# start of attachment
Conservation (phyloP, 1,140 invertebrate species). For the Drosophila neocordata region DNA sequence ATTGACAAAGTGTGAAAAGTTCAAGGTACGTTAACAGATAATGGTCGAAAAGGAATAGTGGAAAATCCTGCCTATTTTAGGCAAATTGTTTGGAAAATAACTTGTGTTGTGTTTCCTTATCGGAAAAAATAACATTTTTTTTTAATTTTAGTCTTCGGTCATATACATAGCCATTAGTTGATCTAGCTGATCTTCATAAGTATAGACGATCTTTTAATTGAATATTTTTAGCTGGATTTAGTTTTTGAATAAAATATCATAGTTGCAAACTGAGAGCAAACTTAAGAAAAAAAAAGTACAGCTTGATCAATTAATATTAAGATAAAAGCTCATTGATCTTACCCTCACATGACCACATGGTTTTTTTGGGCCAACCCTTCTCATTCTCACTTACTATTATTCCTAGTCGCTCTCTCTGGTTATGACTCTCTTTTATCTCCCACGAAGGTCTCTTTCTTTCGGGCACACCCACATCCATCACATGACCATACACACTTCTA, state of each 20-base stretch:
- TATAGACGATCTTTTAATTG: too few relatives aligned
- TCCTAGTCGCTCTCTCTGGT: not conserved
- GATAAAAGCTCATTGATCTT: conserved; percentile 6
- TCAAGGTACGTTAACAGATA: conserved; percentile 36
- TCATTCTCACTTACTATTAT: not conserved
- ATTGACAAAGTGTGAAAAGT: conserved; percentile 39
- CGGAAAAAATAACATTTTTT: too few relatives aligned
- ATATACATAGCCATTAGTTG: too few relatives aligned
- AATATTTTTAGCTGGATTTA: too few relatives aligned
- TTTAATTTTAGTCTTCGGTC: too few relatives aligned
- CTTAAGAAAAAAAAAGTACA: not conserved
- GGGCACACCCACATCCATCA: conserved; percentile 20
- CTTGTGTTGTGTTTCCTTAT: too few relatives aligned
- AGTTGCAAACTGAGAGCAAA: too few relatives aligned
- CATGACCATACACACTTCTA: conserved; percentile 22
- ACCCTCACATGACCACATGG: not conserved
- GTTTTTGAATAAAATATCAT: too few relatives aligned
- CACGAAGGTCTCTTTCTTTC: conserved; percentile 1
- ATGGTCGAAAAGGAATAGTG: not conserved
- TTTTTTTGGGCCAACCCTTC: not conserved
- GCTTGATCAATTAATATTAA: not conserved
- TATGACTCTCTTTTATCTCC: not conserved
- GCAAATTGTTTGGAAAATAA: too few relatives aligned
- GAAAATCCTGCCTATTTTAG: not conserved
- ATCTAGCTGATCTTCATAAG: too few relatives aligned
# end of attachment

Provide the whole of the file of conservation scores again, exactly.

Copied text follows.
Conservation (phyloP, 1,140 invertebrate species). For the Drosophila neocordata region DNA sequence ATTGACAAAGTGTGAAAAGTTCAAGGTACGTTAACAGATAATGGTCGAAAAGGAATAGTGGAAAATCCTGCCTATTTTAGGCAAATTGTTTGGAAAATAACTTGTGTTGTGTTTCCTTATCGGAAAAAATAACATTTTTTTTTAATTTTAGTCTTCGGTCATATACATAGCCATTAGTTGATCTAGCTGATCTTCATAAGTATAGACGATCTTTTAATTGAATATTTTTAGCTGGATTTAGTTTTTGAATAAAATATCATAGTTGCAAACTGAGAGCAAACTTAAGAAAAAAAAAGTACAGCTTGATCAATTAATATTAAGATAAAAGCTCATTGATCTTACCCTCACATGACCACATGGTTTTTTTGGGCCAACCCTTCTCATTCTCACTTACTATTATTCCTAGTCGCTCTCTCTGGTTATGACTCTCTTTTATCTCCCACGAAGGTCTCTTTCTTTCGGGCACACCCACATCCATCACATGACCATACACACTTCTA, state of each 20-base stretch:
- TATAGACGATCTTTTAATTG: too few relatives aligned
- TCCTAGTCGCTCTCTCTGGT: not conserved
- GATAAAAGCTCATTGATCTT: conserved; percentile 6
- TCAAGGTACGTTAACAGATA: conserved; percentile 36
- TCATTCTCACTTACTATTAT: not conserved
- ATTGACAAAGTGTGAAAAGT: conserved; percentile 39
- CGGAAAAAATAACATTTTTT: too few relatives aligned
- ATATACATAGCCATTAGTTG: too few relatives aligned
- AATATTTTTAGCTGGATTTA: too few relatives aligned
- TTTAATTTTAGTCTTCGGTC: too few relatives aligned
- CTTAAGAAAAAAAAAGTACA: not conserved
- GGGCACACCCACATCCATCA: conserved; percentile 20
- CTTGTGTTGTGTTTCCTTAT: too few relatives aligned
- AGTTGCAAACTGAGAGCAAA: too few relatives aligned
- CATGACCATACACACTTCTA: conserved; percentile 22
- ACCCTCACATGACCACATGG: not conserved
- GTTTTTGAATAAAATATCAT: too few relatives aligned
- CACGAAGGTCTCTTTCTTTC: conserved; percentile 1
- ATGGTCGAAAAGGAATAGTG: not conserved
- TTTTTTTGGGCCAACCCTTC: not conserved
- GCTTGATCAATTAATATTAA: not conserved
- TATGACTCTCTTTTATCTCC: not conserved
- GCAAATTGTTTGGAAAATAA: too few relatives aligned
- GAAAATCCTGCCTATTTTAG: not conserved
- ATCTAGCTGATCTTCATAAG: too few relatives aligned